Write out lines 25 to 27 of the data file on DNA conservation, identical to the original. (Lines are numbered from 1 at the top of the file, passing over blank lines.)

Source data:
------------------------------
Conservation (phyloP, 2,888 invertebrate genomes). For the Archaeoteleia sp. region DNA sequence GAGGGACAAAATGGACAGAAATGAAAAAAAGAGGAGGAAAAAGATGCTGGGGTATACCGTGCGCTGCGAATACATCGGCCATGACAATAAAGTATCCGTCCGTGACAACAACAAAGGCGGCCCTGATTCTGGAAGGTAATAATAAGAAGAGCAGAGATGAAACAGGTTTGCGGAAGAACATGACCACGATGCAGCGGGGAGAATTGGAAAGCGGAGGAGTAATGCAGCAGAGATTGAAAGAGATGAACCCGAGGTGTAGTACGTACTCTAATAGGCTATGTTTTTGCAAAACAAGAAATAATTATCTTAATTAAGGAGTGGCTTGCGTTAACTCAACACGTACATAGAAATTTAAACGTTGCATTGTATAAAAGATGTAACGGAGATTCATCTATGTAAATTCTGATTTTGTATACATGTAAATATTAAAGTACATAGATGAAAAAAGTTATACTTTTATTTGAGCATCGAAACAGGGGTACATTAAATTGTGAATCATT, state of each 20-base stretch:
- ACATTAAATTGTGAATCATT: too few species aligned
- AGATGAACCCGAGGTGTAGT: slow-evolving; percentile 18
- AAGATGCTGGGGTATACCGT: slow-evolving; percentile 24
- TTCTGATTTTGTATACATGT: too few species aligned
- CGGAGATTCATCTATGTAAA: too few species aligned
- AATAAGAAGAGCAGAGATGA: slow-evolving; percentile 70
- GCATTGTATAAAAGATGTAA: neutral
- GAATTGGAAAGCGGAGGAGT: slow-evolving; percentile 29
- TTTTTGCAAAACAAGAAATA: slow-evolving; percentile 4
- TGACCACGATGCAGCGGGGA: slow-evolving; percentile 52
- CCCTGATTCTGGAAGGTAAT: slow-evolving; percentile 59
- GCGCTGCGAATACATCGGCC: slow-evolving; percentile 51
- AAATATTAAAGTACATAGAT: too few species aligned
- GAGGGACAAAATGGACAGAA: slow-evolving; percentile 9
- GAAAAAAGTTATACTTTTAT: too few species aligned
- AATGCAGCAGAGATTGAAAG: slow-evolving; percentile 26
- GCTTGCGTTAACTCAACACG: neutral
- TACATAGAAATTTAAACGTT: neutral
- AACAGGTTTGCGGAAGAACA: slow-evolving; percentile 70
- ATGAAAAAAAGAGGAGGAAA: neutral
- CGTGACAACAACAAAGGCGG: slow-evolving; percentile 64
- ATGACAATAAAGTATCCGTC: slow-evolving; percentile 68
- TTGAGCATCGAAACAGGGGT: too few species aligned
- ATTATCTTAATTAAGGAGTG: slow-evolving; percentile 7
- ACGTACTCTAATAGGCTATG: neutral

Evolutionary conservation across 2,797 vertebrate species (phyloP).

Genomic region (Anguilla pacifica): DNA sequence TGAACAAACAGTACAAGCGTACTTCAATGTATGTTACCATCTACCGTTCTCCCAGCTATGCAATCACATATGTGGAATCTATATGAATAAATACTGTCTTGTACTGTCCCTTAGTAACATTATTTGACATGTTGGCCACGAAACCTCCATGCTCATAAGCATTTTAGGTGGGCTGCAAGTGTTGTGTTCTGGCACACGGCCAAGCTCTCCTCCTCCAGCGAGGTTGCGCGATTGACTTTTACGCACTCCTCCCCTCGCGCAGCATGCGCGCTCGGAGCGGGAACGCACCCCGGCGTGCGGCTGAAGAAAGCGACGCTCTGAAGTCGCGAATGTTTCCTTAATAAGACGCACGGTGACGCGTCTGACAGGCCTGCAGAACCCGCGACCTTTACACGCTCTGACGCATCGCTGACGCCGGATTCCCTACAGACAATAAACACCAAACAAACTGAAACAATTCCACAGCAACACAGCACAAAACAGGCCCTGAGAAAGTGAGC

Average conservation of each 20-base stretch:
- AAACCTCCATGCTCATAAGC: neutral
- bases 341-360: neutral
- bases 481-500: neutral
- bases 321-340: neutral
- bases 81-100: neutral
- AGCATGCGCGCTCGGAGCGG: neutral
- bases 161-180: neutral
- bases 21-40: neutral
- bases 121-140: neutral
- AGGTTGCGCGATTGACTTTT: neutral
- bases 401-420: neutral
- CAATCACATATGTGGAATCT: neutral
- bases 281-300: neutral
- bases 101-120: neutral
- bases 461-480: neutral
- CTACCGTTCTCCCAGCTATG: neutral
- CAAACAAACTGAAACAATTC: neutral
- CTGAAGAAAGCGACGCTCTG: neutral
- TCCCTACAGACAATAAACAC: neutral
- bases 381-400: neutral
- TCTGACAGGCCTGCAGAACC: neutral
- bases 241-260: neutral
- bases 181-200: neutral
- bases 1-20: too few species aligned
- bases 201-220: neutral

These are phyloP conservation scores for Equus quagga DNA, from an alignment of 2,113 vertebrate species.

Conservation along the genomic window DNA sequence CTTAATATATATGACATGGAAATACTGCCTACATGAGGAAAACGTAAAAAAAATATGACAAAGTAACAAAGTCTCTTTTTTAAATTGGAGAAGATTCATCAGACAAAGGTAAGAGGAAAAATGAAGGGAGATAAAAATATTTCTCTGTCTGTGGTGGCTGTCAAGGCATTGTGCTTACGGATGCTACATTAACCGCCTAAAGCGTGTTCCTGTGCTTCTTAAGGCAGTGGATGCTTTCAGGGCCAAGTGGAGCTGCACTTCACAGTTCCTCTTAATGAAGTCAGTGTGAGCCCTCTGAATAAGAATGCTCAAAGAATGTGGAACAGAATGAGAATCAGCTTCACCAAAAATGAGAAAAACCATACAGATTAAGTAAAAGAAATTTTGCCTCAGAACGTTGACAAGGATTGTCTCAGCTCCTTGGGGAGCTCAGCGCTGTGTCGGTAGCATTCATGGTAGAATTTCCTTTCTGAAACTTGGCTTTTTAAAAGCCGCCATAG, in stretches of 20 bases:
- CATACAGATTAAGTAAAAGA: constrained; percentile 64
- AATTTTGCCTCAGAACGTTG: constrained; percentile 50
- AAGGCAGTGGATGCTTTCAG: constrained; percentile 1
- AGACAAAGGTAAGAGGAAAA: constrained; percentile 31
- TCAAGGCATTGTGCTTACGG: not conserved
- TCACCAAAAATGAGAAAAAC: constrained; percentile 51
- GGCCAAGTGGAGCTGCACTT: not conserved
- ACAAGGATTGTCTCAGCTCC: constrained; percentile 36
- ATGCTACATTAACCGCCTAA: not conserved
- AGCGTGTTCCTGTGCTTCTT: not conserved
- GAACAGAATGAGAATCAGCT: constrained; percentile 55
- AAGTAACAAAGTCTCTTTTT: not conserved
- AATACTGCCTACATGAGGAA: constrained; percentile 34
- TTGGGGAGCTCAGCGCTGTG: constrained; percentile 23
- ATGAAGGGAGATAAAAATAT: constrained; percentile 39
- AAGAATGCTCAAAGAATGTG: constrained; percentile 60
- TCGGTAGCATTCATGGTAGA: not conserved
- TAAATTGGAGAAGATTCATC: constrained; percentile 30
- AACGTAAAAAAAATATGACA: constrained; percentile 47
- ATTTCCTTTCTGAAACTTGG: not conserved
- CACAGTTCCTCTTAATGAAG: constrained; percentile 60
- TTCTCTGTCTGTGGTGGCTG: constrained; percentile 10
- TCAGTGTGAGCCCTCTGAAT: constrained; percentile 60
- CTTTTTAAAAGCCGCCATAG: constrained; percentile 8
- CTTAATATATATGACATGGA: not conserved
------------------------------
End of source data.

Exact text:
- ATTATCTTAATTAAGGAGTG: slow-evolving; percentile 7
- ACGTACTCTAATAGGCTATG: neutral

Evolutionary conservation across 2,797 vertebrate species (phyloP).